California Lawmaker Calls For Supervised Use Of Heroin To Curb Overdoses


For a California lawmaker, cutting down on drug overdoses entails allowing addicts in the state to use heroin, cocaine, and other recreational drugs at a supervised facility — joining the roster of other U.S. cities considering the establishment of legal drug injection sites.

Democratic assemblywoman Susan Talamantes Eggman proposed allowing the use of controlled substances in healthcare centers that can provide the necessary medical intervention.

"Addiction is a health care issue, and I think it's high time we started treating it as a public health issue, versus a criminal issue," says Eggman in an Associated Press report, highlighting the bill as a step toward addressing the heroin addiction and overdose epidemic plaguing the country.

For its supporters, the facilities - proposed Tuesday as cities like San Francisco and New York City weighed passing similar ordinances - would reduce deaths as well as HIV and hepatitis C transmissions.

The proposal cites the success of a similar British Columbia, Canada site built in 2003, which has so far administered over 2 million injections and currently costs $2 million every year. Canadian Sen. Larry Campbell, who helped put up the facility as Vancouver mayor, joined Eggman in Sacramento as a show of support.

The program, said to result in $1.5 million in costs primarily due to reduced emergency room visits, treats and keeps the addict alive and "off the streets," says Campbell.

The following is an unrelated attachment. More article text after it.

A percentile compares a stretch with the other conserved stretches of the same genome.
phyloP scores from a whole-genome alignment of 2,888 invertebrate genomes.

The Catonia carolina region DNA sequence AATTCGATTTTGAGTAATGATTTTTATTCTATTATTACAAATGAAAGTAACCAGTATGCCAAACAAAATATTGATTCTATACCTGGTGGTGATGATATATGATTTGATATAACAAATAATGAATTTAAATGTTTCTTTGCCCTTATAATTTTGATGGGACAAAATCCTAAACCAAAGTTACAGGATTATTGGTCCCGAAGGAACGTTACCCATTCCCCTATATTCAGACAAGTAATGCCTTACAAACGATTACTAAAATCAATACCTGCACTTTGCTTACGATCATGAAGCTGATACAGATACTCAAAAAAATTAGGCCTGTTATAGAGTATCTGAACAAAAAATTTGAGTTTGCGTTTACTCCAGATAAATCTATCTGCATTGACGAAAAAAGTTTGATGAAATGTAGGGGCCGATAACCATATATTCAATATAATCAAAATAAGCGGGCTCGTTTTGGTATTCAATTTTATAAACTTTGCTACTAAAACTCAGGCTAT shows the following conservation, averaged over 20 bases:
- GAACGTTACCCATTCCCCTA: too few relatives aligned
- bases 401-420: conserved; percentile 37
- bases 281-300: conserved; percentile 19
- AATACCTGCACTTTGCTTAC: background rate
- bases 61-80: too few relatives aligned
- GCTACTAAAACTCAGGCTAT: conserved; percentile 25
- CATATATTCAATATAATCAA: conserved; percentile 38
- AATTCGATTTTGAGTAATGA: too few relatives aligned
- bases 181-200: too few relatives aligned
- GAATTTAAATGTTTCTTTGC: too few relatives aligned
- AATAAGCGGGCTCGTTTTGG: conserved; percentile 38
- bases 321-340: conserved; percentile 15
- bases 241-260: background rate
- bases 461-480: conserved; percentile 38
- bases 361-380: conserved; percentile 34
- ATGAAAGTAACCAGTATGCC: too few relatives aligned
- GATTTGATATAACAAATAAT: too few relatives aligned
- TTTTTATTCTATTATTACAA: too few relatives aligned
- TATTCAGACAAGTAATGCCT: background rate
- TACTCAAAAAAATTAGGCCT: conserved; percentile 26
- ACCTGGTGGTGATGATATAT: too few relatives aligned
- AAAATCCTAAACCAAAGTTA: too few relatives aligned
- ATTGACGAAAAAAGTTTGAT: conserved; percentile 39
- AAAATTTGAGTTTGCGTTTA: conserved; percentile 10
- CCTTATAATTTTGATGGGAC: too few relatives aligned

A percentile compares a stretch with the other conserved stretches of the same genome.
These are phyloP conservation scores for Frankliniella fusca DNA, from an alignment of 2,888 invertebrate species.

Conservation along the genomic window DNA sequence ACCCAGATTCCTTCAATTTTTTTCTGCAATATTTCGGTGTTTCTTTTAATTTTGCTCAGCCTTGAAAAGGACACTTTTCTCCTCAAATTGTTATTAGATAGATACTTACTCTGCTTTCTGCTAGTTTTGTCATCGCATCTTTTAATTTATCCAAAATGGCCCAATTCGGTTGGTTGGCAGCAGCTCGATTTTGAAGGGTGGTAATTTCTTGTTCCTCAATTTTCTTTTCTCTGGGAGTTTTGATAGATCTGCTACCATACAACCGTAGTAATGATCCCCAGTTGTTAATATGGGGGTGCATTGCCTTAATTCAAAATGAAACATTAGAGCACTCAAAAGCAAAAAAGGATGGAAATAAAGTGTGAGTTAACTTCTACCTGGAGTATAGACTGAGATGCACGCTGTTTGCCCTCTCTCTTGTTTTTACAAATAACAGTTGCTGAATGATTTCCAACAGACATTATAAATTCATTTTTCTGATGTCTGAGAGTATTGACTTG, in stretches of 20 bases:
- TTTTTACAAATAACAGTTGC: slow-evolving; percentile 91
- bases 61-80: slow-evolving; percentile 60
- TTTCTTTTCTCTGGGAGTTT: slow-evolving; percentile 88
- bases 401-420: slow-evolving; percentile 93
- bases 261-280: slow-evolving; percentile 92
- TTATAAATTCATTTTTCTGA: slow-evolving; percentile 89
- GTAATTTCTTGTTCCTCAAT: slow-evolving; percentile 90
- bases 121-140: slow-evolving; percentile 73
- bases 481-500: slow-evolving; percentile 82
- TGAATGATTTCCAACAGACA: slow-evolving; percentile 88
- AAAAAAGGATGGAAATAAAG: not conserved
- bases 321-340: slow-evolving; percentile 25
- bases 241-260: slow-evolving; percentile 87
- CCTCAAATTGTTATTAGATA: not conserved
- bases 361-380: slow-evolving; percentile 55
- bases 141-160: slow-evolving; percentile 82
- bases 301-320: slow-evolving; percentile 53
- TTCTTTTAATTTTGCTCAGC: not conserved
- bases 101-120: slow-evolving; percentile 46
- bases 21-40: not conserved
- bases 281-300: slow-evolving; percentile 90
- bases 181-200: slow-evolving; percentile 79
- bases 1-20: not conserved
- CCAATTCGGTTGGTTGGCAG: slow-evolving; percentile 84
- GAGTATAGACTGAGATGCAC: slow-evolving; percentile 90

Amid lawmakers' seeming reluctance to support the bill via a postponed committee vote, law enforcers met the initiative with opposition and maintained that it will worsen the addiction problem.

Asha Harris, spokeswoman for the State Sheriff's Association, believes it will send "entirely the wrong message regarding drug use" and lead to civil liability issues for involved authorities.

For county supervisor Andrew Do, the approach is equivalent to coddling criminals.

"Drug addicts won't get the treatment they need to straighten out their lives if they can shoot up at their neighborhood heroin hangout without fear of punishment," he warns, dubbing the proposed state-sanctioned drug gens a danger to Orange County's safety.

In Orange County alone, drug overdose death rates have soared, rising 61 percent from 2000 to 2012 based on health Care Agency statistics. Almost 400 died from overdoses in 2015 alone, according to data from the coroner.

It remains unclear how the bill, which Eggman says she has not discussed with the U.S. Drug Enforcement Administration, will fare. But in case it passes into law, it will be the first U.S. safe injection site, nearly 100 of which already exists in 66 cities around the world. In Europe, such centers have already been operating for over three decades.

For Denise Cullen, whose son overdosed on Xanax and morphine back in 2008, injection facilities already exist in the country: in the bathrooms of fast food chains and gas stations.

"It's not clean and safe, If they overdose, there's no one to help them," she explains. "If there was a safe injection facility here, I'd be driving [my son] to it."

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